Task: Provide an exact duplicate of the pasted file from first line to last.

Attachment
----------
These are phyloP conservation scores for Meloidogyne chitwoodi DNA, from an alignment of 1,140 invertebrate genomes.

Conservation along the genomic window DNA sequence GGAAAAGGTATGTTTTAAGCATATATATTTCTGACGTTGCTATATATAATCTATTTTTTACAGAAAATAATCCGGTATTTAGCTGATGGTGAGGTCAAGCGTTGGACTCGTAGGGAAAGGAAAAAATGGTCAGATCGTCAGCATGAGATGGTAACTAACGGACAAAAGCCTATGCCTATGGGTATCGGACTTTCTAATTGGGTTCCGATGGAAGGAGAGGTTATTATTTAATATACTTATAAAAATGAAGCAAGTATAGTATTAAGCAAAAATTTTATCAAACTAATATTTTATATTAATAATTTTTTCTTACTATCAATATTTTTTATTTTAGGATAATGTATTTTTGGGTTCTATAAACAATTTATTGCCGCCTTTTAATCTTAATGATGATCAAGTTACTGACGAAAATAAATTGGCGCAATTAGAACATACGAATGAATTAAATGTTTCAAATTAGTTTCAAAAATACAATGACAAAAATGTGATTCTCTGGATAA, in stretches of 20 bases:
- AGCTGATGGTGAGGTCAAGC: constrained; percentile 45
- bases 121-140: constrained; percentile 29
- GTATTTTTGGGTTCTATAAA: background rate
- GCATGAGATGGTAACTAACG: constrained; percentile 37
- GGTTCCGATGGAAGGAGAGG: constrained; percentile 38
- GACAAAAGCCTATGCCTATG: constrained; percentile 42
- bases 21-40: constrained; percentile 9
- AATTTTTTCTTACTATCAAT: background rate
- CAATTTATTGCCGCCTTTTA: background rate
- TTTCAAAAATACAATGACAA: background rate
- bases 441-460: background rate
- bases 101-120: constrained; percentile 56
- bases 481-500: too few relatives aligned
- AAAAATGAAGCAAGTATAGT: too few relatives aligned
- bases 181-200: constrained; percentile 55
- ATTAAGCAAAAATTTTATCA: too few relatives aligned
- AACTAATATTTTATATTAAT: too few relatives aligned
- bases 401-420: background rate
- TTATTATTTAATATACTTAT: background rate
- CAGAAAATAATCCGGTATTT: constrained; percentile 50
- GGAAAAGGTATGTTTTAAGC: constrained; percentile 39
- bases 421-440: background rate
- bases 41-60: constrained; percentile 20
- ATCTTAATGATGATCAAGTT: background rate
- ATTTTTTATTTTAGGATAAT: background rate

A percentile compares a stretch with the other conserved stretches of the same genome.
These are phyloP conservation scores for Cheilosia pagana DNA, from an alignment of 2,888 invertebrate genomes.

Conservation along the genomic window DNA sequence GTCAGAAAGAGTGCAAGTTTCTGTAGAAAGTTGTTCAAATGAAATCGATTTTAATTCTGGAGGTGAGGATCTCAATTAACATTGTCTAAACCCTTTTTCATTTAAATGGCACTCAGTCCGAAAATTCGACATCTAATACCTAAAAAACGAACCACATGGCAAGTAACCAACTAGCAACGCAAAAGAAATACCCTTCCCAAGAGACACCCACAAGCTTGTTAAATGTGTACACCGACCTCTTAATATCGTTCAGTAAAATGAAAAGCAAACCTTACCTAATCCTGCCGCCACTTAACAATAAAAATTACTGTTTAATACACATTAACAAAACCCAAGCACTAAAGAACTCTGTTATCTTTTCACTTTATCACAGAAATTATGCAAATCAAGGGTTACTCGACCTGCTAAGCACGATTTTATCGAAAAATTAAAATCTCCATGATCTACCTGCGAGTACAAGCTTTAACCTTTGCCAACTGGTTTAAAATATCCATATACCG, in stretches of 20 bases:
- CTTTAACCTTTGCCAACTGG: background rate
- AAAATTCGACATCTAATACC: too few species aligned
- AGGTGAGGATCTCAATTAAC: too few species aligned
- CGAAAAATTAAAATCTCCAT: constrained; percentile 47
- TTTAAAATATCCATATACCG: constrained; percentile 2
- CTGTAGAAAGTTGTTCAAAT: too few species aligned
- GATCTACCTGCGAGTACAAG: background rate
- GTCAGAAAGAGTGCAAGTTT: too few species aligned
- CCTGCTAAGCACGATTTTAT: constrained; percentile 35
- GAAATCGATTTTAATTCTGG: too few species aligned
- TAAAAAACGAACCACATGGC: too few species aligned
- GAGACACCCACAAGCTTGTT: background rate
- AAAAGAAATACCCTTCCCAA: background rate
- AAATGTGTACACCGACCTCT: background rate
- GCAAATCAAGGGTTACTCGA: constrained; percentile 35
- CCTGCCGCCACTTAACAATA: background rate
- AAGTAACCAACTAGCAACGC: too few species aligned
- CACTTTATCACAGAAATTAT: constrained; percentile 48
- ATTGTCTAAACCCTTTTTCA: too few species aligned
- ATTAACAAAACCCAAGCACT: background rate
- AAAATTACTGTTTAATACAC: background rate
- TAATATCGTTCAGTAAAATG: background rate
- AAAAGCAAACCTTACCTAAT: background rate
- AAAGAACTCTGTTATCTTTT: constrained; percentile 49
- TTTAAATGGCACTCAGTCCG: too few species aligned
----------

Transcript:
These are phyloP conservation scores for Meloidogyne chitwoodi DNA, from an alignment of 1,140 invertebrate genomes.

Conservation along the genomic window DNA sequence GGAAAAGGTATGTTTTAAGCATATATATTTCTGACGTTGCTATATATAATCTATTTTTTACAGAAAATAATCCGGTATTTAGCTGATGGTGAGGTCAAGCGTTGGACTCGTAGGGAAAGGAAAAAATGGTCAGATCGTCAGCATGAGATGGTAACTAACGGACAAAAGCCTATGCCTATGGGTATCGGACTTTCTAATTGGGTTCCGATGGAAGGAGAGGTTATTATTTAATATACTTATAAAAATGAAGCAAGTATAGTATTAAGCAAAAATTTTATCAAACTAATATTTTATATTAATAATTTTTTCTTACTATCAATATTTTTTATTTTAGGATAATGTATTTTTGGGTTCTATAAACAATTTATTGCCGCCTTTTAATCTTAATGATGATCAAGTTACTGACGAAAATAAATTGGCGCAATTAGAACATACGAATGAATTAAATGTTTCAAATTAGTTTCAAAAATACAATGACAAAAATGTGATTCTCTGGATAA, in stretches of 20 bases:
- AGCTGATGGTGAGGTCAAGC: constrained; percentile 45
- bases 121-140: constrained; percentile 29
- GTATTTTTGGGTTCTATAAA: background rate
- GCATGAGATGGTAACTAACG: constrained; percentile 37
- GGTTCCGATGGAAGGAGAGG: constrained; percentile 38
- GACAAAAGCCTATGCCTATG: constrained; percentile 42
- bases 21-40: constrained; percentile 9
- AATTTTTTCTTACTATCAAT: background rate
- CAATTTATTGCCGCCTTTTA: background rate
- TTTCAAAAATACAATGACAA: background rate
- bases 441-460: background rate
- bases 101-120: constrained; percentile 56
- bases 481-500: too few relatives aligned
- AAAAATGAAGCAAGTATAGT: too few relatives aligned
- bases 181-200: constrained; percentile 55
- ATTAAGCAAAAATTTTATCA: too few relatives aligned
- AACTAATATTTTATATTAAT: too few relatives aligned
- bases 401-420: background rate
- TTATTATTTAATATACTTAT: background rate
- CAGAAAATAATCCGGTATTT: constrained; percentile 50
- GGAAAAGGTATGTTTTAAGC: constrained; percentile 39
- bases 421-440: background rate
- bases 41-60: constrained; percentile 20
- ATCTTAATGATGATCAAGTT: background rate
- ATTTTTTATTTTAGGATAAT: background rate

A percentile compares a stretch with the other conserved stretches of the same genome.
These are phyloP conservation scores for Cheilosia pagana DNA, from an alignment of 2,888 invertebrate genomes.

Conservation along the genomic window DNA sequence GTCAGAAAGAGTGCAAGTTTCTGTAGAAAGTTGTTCAAATGAAATCGATTTTAATTCTGGAGGTGAGGATCTCAATTAACATTGTCTAAACCCTTTTTCATTTAAATGGCACTCAGTCCGAAAATTCGACATCTAATACCTAAAAAACGAACCACATGGCAAGTAACCAACTAGCAACGCAAAAGAAATACCCTTCCCAAGAGACACCCACAAGCTTGTTAAATGTGTACACCGACCTCTTAATATCGTTCAGTAAAATGAAAAGCAAACCTTACCTAATCCTGCCGCCACTTAACAATAAAAATTACTGTTTAATACACATTAACAAAACCCAAGCACTAAAGAACTCTGTTATCTTTTCACTTTATCACAGAAATTATGCAAATCAAGGGTTACTCGACCTGCTAAGCACGATTTTATCGAAAAATTAAAATCTCCATGATCTACCTGCGAGTACAAGCTTTAACCTTTGCCAACTGGTTTAAAATATCCATATACCG, in stretches of 20 bases:
- CTTTAACCTTTGCCAACTGG: background rate
- AAAATTCGACATCTAATACC: too few species aligned
- AGGTGAGGATCTCAATTAAC: too few species aligned
- CGAAAAATTAAAATCTCCAT: constrained; percentile 47
- TTTAAAATATCCATATACCG: constrained; percentile 2
- CTGTAGAAAGTTGTTCAAAT: too few species aligned
- GATCTACCTGCGAGTACAAG: background rate
- GTCAGAAAGAGTGCAAGTTT: too few species aligned
- CCTGCTAAGCACGATTTTAT: constrained; percentile 35
- GAAATCGATTTTAATTCTGG: too few species aligned
- TAAAAAACGAACCACATGGC: too few species aligned
- GAGACACCCACAAGCTTGTT: background rate
- AAAAGAAATACCCTTCCCAA: background rate
- AAATGTGTACACCGACCTCT: background rate
- GCAAATCAAGGGTTACTCGA: constrained; percentile 35
- CCTGCCGCCACTTAACAATA: background rate
- AAGTAACCAACTAGCAACGC: too few species aligned
- CACTTTATCACAGAAATTAT: constrained; percentile 48
- ATTGTCTAAACCCTTTTTCA: too few species aligned
- ATTAACAAAACCCAAGCACT: background rate
- AAAATTACTGTTTAATACAC: background rate
- TAATATCGTTCAGTAAAATG: background rate
- AAAAGCAAACCTTACCTAAT: background rate
- AAAGAACTCTGTTATCTTTT: constrained; percentile 49
- TTTAAATGGCACTCAGTCCG: too few species aligned